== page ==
The group, founded and chaired by Rev. Jesse Jackson Sr., says the FCC erred in rejecting its request that an FCC hearing be held to look into allegations that Sinclair’s use of sidecar companies flouted FCC station ownership limits.
The commission says that Sinclair satisfied concerns about the deal violating ownership rules by selling its Harrisburg station and giving up its licenses to stations in Birmingham and Charleston, shifting programming to other stations it already owns. Sinclair will end up with ABC affiliates in six additional market after the $958 million deal is done.
The Wall Street Journal reports Sinclair Broadcast Group has moved one step closer to closing its long-pending $985 million purchase of the Allbritton family’s television holdings on Tuesday, after agreeing to settle an antitrust lawsuit from the Justice Department. The settlement was reached in the wake of Sinclair’s agreement, announced last month, to sell one of the stations it is buying from Allbritton, ABC affiliate WHTM Harrisburg, Pa., to Media General for $83.4 million. WSJ subscribers can read the full story here.
The three stations — WCIV Charleston and WCFT-WJSU Birmingham — are now owned by Allbritton Communications, which Sinclair is buying, and were to be operated by sidecar companies. But those plans were dashed when the FCC earlier this year cracked down on the use of JSAs and SSAs. Today’s action, Sinclair said, is designed to win speedy approval of the Allbritton deal.
In a move that could be trouble for Sinclair’s previously announced purchase of Allbritton Communications, the Media Bureau says Sinclair’s plans to spin off stations in Charleston, Birmingham and Harrisburg to sidecar operators would violate commission rules.
As part of its proposed $985 million purchase, Sinclair has proposed spinning off its stations in two markets to comply with FCC local ownership rules while proposing to provide sales and other non-programming support services to them. Those side deals have drawn heavy flak in petitions to deny at the FCC, on grounds that the arrangements would give Sinclair too much power in those markets, including over retransmission consent negotiations with cable operators. Now, the Department of Justice is said to be investigating those same allegations.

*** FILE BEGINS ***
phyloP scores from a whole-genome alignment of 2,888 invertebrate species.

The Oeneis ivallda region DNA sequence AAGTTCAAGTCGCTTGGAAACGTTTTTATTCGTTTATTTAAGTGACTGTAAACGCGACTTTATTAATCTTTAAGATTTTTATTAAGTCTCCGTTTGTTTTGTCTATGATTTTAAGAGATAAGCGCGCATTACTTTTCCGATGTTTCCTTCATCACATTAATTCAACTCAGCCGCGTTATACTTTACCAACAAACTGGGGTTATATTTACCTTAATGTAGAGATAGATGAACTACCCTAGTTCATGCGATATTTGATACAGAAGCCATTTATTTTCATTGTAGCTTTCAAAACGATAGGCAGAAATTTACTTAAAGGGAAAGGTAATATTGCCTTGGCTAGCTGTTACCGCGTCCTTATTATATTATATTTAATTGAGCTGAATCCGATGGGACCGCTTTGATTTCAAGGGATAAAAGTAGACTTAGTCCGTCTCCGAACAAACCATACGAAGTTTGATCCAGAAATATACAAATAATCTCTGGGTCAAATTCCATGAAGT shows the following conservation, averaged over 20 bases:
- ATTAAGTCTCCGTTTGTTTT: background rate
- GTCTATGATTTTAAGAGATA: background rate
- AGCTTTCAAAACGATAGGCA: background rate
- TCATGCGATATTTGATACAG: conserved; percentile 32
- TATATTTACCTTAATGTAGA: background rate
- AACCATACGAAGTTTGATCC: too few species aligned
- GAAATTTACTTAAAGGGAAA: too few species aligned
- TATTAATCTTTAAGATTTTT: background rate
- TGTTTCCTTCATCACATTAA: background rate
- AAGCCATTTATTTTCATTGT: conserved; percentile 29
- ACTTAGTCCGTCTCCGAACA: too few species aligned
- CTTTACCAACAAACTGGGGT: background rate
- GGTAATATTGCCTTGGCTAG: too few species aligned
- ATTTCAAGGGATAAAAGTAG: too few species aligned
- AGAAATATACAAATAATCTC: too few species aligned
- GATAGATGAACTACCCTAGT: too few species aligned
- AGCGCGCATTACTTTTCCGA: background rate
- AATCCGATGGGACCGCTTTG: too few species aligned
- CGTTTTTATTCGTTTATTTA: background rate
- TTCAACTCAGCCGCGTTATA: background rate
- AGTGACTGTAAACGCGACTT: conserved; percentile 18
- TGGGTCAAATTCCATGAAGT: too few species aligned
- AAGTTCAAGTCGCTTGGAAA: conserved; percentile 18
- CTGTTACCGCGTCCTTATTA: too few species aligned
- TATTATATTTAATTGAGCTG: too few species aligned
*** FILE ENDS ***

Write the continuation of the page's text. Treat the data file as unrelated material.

The American Cable Association tells the FCC that the proposed purchase of seven stations will mean Sinclair will be able to negotiate retransmission consent deals for multiple stations in both Harrisburg, Pa., and Charleston, S.C.
While the addition of ABC affiliate WJLA Washington to Sinclair’s portfolio was the highest-profile part of its purchase of Allbritton Communications’ TV group, Sinclair CEO David Smith says what he was really after was the local Washington cable channel NewsChannel 8. He plans to combine it with the news resources of Sinclair’s 101 news-producing stations to create a national cable news network with “a unique, customized local presence in our markets and the markets of other broadcasters with which we may partner in the future.”
Newsroom employees at Washington’s ABC affiliate are concerned that job cuts might be in the station’s future now that it’s being purchased by Sinclair Broadcast Group from Allbritton Communications.
The deal includes Allbritton’s flagship WJLA, Washington’s ABC affiliate, and the NewsChannel 8 D.C. cable news network. To comply with FCC ownership rules, Sinclair will sell four of its current stations: WABM (MNT) and WTTO (CW) Birmingham, Ala.; WHP (CBS) Harrisburg-Lancaster-Lebanon-York, Pa.; and WMMP (MNT) Charleston, S.C. It says NewsChannel 8 “provides the perfect platform should we decide to expand it into other markets, especially given the amount of local news we produce across our entire portfolio.”
Most observers think the station group will sell its flagship WJLA Washington to one bidder (the odds-on favorite is Disney-ABC), with the other seven likely going to a buyer looking for duopoly opportunities. Bids for the group are due Monday.
As one industry observer puts it: “If you’re not looking to merge or acquire, you’re a bonehead dinosaur. Everybody should be on the block. If you bought assets to eventually sell, now is the time to sell.” Among the station groups in play are Local TV LLC/FoxCo’s 21 stations; Allbritton; Grant Communications; and Granite Broadcasting. Possible buyers include Sinclair, Nexstar, Fox, Raycom, LIN and ABC.
Broadcast networks filed suit on Thursday to halt a company from offering streams of their signals in the Washington, D.C. market, in the latest effort to challenge the legality of a bevy of services seeking to provide over-the-air TV on the Internet. Fox, NBC, ABC and Allbritton Communications filed a claim in U.S. District Court in Washington against Aereokiller, the provocatively named company founded by FilmOn’s Alki David.